How can China, South Korea avoid the trap of low-end semiconductor competition?
Published: Dec 05, 2023 10:55 PM
Illustration: Chen Xia/Global Times

Illustration: Chen Xia/Global Times

New data released by South Korea deserves attention as it adds to hopes of a global semiconductor market recovery. More evidence is showing that the chip glut has been alleviated. If the trend continues in the coming months, it could have a profound impact on every participant in the global semiconductor supply chain.

It is understandable some people in South Korea may want to take advantage of this opportunity to further open China's semiconductor market, alleviating the pressure faced by South Korean chipmakers. But perhaps more importantly, South Korea should focus more on high-end chip technology cooperation with China, rather than low-end semiconductor exports. 

The best way to avoid the trap of low-end semiconductor competition is to open up a new path to form a more sustainable high-end semiconductor supply chain between the two countries.

Some good news lies in the fact that the global semiconductor market is shifting, making South Korea an early beneficiary. South Korea's economy grew 0.6 percent in the third quarter of the year, on the back of reviving exports and domestic demand, the Yonhap News Agency reported on Tuesday, citing data from the country's central bank. 

The chipmaking sector, one of the pillars of the South Korean economy, appears to be on a recovery track. The drop in prices eased, while exports and production rose for the second consecutive quarter, the report said.

South Korea's semiconductor exports rose by 12.9 percent in November, in an indication that the slump in chip demand may be bottoming out. The semiconductor industry is a highly cyclical one, subject to a boom-bust cycle. 

The chip shortage that affected everything from cars to smartphones at the height of the COVID-19 pandemic turned into a glut in the second half of last year, but now the global semiconductor industry is undergoing subtle changes, amid which the chip surplus has started to ease. Some industry insiders predict that the world could see an end to the chip glut in 2024.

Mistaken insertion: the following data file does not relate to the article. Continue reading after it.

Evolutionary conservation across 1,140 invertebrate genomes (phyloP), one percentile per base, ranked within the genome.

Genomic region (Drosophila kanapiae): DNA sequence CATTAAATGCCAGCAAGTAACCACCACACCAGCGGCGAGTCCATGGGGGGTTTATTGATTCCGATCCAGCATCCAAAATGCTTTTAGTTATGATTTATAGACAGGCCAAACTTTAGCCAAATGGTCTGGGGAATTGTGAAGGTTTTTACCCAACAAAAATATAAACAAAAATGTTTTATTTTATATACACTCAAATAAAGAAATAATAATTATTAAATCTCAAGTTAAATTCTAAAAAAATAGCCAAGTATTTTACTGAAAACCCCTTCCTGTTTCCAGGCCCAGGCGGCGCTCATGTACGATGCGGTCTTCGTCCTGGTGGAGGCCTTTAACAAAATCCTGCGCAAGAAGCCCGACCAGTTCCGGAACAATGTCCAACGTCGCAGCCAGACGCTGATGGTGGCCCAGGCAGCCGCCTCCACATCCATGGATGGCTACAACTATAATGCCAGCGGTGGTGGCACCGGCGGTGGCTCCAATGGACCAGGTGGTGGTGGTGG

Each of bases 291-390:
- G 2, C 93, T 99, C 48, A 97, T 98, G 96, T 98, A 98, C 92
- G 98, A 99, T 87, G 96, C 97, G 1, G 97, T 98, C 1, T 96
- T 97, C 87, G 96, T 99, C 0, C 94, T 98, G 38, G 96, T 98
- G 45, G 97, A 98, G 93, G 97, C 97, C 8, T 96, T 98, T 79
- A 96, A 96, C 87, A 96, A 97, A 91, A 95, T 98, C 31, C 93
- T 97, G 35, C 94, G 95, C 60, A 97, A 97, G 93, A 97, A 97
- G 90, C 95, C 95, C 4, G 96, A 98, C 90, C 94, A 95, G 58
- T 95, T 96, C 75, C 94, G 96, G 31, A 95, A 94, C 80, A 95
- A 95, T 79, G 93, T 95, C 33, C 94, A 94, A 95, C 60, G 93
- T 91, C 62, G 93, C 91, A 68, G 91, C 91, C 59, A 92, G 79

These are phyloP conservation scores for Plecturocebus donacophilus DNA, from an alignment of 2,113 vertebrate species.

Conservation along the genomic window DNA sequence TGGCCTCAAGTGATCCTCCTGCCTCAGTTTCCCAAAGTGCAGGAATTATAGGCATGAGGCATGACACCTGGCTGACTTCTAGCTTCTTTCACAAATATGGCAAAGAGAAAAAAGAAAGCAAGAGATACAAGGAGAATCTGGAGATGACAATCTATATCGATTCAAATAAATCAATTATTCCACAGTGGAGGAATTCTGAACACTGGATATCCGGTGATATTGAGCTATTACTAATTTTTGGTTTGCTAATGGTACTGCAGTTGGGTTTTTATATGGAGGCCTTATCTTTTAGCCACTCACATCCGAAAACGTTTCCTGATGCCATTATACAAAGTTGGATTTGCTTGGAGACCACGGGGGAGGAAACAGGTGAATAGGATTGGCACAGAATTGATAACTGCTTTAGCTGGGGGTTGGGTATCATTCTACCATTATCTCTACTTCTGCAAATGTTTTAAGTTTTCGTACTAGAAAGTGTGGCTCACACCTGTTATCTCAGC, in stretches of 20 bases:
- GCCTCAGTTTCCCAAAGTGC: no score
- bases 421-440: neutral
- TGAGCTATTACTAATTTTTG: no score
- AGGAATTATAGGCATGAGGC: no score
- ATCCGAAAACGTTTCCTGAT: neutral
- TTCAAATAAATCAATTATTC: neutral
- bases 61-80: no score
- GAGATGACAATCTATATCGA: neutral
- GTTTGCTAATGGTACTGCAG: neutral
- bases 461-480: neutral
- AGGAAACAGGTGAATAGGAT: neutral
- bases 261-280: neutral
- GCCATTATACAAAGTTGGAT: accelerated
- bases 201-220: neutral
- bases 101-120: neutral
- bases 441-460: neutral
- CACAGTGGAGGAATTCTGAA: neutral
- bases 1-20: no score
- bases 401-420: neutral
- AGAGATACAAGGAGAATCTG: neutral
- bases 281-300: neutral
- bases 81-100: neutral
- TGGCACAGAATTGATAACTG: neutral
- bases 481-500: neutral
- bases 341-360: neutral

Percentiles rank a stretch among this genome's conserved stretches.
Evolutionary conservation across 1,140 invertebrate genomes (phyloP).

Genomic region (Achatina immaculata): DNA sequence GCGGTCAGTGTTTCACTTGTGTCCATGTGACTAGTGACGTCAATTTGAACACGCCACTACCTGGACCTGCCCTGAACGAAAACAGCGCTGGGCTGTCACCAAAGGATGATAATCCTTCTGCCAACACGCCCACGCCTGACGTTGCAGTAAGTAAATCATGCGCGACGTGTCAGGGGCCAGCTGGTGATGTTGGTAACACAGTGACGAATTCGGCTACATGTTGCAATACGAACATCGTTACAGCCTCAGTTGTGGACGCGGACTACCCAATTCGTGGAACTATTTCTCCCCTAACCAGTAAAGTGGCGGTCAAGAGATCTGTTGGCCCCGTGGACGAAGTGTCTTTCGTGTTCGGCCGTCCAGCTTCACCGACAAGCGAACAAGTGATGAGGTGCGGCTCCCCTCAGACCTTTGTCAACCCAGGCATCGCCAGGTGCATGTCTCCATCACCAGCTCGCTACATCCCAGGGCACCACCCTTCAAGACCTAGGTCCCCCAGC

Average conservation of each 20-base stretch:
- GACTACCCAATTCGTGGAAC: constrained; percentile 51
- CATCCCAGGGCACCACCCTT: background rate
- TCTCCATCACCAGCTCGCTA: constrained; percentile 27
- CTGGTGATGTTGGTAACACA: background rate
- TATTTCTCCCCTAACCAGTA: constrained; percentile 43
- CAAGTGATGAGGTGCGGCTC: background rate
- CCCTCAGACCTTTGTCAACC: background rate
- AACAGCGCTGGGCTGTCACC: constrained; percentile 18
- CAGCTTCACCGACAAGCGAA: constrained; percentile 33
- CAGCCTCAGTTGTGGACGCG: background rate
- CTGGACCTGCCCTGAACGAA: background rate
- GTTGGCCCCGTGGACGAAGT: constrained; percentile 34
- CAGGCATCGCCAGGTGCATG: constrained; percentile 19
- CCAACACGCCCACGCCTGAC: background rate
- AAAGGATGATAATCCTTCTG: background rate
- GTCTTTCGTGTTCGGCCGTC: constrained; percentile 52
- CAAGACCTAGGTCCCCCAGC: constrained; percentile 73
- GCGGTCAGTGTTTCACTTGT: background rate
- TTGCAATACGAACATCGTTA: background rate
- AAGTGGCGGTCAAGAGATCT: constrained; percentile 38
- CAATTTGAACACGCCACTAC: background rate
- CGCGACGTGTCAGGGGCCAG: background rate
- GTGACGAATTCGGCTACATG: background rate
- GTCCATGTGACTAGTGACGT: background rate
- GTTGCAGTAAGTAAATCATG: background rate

Due to continuous US meddling, China-South Korea economic relations - in particular related to South Korea's chip exports to China - have encountered difficulties and challenges in 2023. South Korea's status as a world-leading chipmaker and its high dependence on the Chinese market for chip exports make its semiconductor industry the victim of Washington's ill-intentioned chip war.

With the chip surplus starting to ease, some South Korean companies may want to take the chance to increase exports to China. But China-South Korea competition is increasing at the low end of the semiconductor industry, which may add uncertainty to the recovery of South Korea's chip exports.

After the US restricted chip sales to China, the country invested heavily in chip self-sufficiency in response. As reported by some Western media outlets, China's investment in the production expansion of legacy chips has drawn expressions of concern in the US and Europe over the "potential dumping" of Chinese chips in overseas markets. The emergence of these concerns may be a variant of Western anxiety about Washington's ill-intentioned chip war, but it is noteworthy that China's pursuit of chip self-sufficiency has accelerated the growth of its semiconductor industry.

For South Korean semiconductor companies, although China's chip self-sufficiency rate has increased, the vast Chinese market still represents a major opportunity, but competition is increasing, especially at the low end of the manufacturing process. 

Some people predict that the global chip sector's recovery may last for years, but there is uncertainty about whether South Korea's chip exports to China can continue to recover. China's chip manufacturing technology and capabilities are improving, and its competitiveness has continued to rise, at least in the low-end chip field. As for NAND flash chips and DRAM chips, the technological gap between China and South Korea is limited.

In the field of low-end chip manufacturing, competition between China and South Korea is intensifying. If South Korea hopes to continue enjoying the dividends of China's semiconductor market, then this means South Korea should strengthen cooperation with China in high-end chips, forming an industry chain with China in this area, and only in this way can it continue to earn money. 

If South Korea does this, it will inevitably face pressure from the US. This will test South Korea's political wisdom: it will have to deal with pressure from the US while striking a balance between cooperation and competition with China's chip industry, striving to gain maximum benefits from global industry chain restructuring.

The author is a reporter with the Global Times.